Assuming I observe, in a unit square, $n_1$ circles of area $A_1$ (non-overlapping amongst themselves) and $n_2$ circles of area $A_2$ (again, non-overlapping) and that each of the centres is uniformly distributed across the square (well, I guess that can't be precisely true given the non-overlapping constraint), is there an expression for the proportion of the first circles that overlap with at least one of the second type of circles.

The actual situation is observed cancer cells and pores on a microscope slide, to which the above seems a good approximation.

In the 1D case, I'd like to think that for each line segment (1D equivalent of a circle) of the first group, there's an interval of size $A_1+ A_2$ before the end of each segment of the second type to place the start of the interval so that they would overlap, and so $n_2(A_1+A_2)$ of the unit interval would result in an overlap. That seems to be true for the first segment of the first group, but it won't necessarily hold for further segments as the non-overlapping criterion breaks the independence, so I'm probably looking at this (and the 2D case) from the wrong angle.

Updated thoughts

Maybe this is the way to look at it? There's a total area $n_1A_1$ covered by type 1, and $n_2A_2$ covered by type 2, out of a total area of 1. So an expected area of $n_1A_1n_2A_2$ is covered by both, and divide this by $A_1$ to give the number of type 1's that would be needed to cover that area, and divide by $n_1$ to get the proportion of type 1's that are in the double-covered area. So if 7% of a slide's area is covered by spores, then 7% of cells are hit by spores?

  • $\begingroup$ Are the middles of the circles within the square, or the whole circles? $\endgroup$
    – Angelorf
    Mar 5, 2014 at 11:30
  • $\begingroup$ The circles are going to be small compared to the square (and also reasonably sparse, not taking more than 10% of the available area), so I'm hoping it doesn't make too much difference - but to be accurate, this is a square subregion so it's possible that even the centre of a circle is outside (but no further than the circle's radius away from) the boundary. $\endgroup$ Mar 5, 2014 at 11:38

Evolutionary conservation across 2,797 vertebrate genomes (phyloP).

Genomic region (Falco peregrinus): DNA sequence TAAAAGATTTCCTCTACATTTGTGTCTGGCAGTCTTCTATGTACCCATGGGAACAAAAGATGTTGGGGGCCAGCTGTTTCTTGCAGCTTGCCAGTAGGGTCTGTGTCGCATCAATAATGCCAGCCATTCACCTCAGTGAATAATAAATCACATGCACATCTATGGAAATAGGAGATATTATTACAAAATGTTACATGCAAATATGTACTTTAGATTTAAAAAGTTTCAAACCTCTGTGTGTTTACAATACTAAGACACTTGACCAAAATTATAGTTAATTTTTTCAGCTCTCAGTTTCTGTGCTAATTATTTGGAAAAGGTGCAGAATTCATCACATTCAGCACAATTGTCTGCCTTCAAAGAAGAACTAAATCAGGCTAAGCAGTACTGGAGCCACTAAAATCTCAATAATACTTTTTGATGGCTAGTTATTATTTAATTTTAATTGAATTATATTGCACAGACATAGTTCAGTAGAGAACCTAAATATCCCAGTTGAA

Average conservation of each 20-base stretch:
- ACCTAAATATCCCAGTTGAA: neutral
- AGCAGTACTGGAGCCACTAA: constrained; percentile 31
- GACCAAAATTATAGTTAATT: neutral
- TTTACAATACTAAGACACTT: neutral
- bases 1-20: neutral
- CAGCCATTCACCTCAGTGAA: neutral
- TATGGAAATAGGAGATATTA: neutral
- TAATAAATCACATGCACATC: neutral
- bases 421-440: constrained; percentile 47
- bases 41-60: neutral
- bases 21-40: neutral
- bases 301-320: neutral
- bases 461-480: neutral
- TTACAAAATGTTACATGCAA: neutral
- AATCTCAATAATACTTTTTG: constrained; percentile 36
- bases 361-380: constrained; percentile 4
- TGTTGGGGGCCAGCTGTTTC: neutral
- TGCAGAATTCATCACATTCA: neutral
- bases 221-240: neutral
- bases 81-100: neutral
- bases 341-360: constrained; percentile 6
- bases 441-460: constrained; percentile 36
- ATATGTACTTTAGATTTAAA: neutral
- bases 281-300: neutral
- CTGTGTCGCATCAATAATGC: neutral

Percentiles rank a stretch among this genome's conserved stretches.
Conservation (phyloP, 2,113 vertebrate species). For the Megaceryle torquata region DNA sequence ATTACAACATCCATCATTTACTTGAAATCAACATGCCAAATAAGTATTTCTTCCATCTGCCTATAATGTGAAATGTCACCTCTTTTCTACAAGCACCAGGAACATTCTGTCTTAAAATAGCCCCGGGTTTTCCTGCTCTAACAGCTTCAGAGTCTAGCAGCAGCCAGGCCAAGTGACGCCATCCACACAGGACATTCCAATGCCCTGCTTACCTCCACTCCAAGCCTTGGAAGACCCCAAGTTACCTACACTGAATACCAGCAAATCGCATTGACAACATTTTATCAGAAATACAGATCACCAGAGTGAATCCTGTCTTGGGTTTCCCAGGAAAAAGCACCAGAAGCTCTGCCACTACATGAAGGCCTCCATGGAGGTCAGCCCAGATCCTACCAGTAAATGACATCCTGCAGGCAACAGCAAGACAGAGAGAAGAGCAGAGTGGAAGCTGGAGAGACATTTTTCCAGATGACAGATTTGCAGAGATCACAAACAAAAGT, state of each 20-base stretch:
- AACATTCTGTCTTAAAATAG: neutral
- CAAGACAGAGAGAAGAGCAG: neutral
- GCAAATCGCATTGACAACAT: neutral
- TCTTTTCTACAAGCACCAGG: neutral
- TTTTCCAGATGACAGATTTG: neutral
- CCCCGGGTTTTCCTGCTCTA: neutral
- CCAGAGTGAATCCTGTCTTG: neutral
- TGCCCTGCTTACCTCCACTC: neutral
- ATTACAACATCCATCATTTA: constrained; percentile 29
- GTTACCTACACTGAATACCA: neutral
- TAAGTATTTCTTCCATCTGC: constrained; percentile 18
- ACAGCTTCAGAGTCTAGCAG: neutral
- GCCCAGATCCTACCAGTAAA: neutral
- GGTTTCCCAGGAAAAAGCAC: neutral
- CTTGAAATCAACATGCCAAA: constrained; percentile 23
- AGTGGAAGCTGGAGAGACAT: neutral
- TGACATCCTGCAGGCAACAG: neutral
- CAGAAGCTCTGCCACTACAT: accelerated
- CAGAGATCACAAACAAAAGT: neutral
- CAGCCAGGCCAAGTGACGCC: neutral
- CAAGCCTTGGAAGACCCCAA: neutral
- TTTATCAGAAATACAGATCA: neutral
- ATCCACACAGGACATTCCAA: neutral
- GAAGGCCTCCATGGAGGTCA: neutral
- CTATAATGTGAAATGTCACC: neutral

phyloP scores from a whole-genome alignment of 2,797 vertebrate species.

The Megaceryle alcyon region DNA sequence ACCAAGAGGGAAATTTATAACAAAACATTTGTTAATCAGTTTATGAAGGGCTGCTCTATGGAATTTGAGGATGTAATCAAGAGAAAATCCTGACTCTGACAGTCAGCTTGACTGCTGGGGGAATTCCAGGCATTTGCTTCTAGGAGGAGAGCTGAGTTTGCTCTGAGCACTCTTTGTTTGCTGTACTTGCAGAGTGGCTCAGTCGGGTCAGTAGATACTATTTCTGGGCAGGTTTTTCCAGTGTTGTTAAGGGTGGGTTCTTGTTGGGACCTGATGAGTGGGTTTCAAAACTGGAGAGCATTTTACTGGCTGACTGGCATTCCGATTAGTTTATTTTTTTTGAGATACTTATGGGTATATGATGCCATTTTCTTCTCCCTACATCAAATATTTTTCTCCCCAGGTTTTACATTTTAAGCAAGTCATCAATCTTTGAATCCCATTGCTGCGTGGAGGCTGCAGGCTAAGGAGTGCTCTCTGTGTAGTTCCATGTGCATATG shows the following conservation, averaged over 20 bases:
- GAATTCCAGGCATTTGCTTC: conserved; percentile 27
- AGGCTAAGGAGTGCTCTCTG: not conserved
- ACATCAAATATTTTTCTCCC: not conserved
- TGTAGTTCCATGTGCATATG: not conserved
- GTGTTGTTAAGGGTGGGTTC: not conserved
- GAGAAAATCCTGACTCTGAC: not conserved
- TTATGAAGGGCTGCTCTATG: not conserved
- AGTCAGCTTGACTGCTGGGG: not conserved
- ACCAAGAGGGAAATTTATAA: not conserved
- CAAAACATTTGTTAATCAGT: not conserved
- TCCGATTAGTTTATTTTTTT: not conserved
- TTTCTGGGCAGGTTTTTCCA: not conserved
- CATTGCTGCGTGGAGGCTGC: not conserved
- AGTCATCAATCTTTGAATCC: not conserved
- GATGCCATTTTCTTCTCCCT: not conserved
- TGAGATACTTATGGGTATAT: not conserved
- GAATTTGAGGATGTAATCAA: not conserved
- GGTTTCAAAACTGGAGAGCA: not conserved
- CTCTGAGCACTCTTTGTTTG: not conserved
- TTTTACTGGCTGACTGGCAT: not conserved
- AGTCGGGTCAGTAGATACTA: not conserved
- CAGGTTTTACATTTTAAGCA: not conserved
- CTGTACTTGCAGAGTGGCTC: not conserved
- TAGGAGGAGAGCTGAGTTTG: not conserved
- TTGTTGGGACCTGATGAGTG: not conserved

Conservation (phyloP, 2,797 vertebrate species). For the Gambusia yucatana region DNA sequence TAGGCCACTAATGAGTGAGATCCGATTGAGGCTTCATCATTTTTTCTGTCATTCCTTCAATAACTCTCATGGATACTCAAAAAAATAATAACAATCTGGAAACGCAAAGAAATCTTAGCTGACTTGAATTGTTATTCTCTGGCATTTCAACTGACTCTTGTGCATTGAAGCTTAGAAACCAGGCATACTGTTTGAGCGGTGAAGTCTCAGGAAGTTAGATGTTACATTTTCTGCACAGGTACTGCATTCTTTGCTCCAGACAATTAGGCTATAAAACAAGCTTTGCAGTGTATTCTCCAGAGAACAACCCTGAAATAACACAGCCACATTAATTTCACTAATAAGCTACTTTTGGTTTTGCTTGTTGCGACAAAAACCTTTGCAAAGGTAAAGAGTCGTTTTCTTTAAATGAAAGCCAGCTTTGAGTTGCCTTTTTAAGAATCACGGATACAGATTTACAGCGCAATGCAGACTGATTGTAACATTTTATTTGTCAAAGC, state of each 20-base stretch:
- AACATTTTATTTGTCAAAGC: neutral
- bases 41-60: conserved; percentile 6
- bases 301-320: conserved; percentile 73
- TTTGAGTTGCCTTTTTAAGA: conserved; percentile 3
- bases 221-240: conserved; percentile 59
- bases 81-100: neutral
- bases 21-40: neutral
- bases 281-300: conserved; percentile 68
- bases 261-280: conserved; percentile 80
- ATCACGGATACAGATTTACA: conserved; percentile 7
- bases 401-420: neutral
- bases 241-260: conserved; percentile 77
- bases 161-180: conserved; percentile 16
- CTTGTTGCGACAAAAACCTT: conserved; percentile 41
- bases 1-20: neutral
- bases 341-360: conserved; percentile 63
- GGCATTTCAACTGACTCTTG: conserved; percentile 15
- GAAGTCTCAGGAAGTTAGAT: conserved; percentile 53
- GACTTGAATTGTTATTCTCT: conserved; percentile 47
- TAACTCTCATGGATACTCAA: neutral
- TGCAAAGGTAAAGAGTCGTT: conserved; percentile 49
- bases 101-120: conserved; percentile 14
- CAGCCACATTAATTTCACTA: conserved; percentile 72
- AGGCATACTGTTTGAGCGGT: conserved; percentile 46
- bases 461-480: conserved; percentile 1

• $\begingroup$ Are the $n$'s generally big? $\endgroup$
    – Angelorf
    Mar 5, 2014 at 11:41
  • $\begingroup$ 10% .. is that the total area of the circles, or the area of each? $\endgroup$
    – Angelorf
    Mar 5, 2014 at 11:42
  • $\begingroup$ That's of the total area. So no more than 10% of the square is covered by circles of type 1, and no more than 10% is covered by type 2 circles. $\endgroup$ Mar 5, 2014 at 11:57

1 Answer 1


An easy procedure would be to calculate the chance that two given circles $c_1$ (in the set $C_1$, of area $A_1$) and $c_2$ are overlapping and use the number of combinations of a circle of each group resulting in a number $N$ overlaps.

I'm assuming that you mean that each circle in the first group has area $A_1$ and each in the second $A_2$.

My procedure does simplify some issues concerning borders and overlap of multiple circles. I assume the circles are relatively small and few.

The chance of a circle $c_1$ of area $A_1$ to have overlap with another circle $c_2$ of area $A_2$ within an area of $1$, is the area given by the possible positions of the centre of $c_2$ causing an overlap with some given $c_1$. This area forms a circle with a radius equal to the sum of the radii of $c_1$ and $c_2$. Since $A = \pi r^2$, $r = \sqrt{A/\pi}$ and so the area under consideration is $A_{\text{overlap}} = \pi (\sqrt{A_1/\pi} \cdot \sqrt{A_2/\pi})^2$. The ratio of this area to the total area gives the chance $P_{\text{overlap}}(c_1, c_2) = A_{\text{overlap}} / A_{\text{total}}$.

The expected number of overlaps is $E(N) = \sum\limits_{n=0}^{M} nP(N=n) $, where $M=\min(n_1,n_2)$ is the maximum number of overlaps assuming that no circle is overlapping multiple others. When we further ignore the fact that circles in $C_2$ that don't overlap circles of $C_1$ shouldn't overlap amongst themselves, we can say that $P(N=n) = {n_1\choose n}{n_2\choose n}n! (P_{\text{overlap}})^n (P_{¬ \text{overlap}})^{n_2-n} $. Here ${n_1\choose n}{n_2\choose n}n!$ gives the number of possibilities for $n$ pairwise combinations from groups $n_1$ and $n_2$

When assuming that each two circles of $C_1$ are at a distance between them that leaves a space for a non-overlapping circle of $C_2$ between them (so we assume that for each circle in $C_1$ its area of overlap doesn't overlap with the area of overlap with any other area of overlap of a circle in $C_1$), then the chance of a circle $c_2$ of area $A_2$ having no overlap with any circle of $C_1$ is $P_{¬ \text{overlap}} = (A_{\text{total}}- A_{\text{overlap}}*n_1)/A_{\text{total}}$

Since $A_{\text{total}} = 1$, we then have $P(N=n) = {n_1\choose n}{n_2\choose n}n! (A_{\text{overlap}})^n (1- A_{\text{overlap}}*n_1)^{n_2-n}$, where $A_{\text{overlap}} = \pi (\sqrt{A_1/\pi} \cdot \sqrt{A_2/\pi})^2$

There have been a lot of simplifications and/or assumptions along the way, but I think they are not so bad given that the circles are small and sparse.

I know this answer isn't very formal and precise, but I hope it helped.


Your Answer

By clicking “Post Your Answer”, you agree to our terms of service and acknowledge you have read our privacy policy.

Not the answer you're looking for? Browse other questions tagged or ask your own question.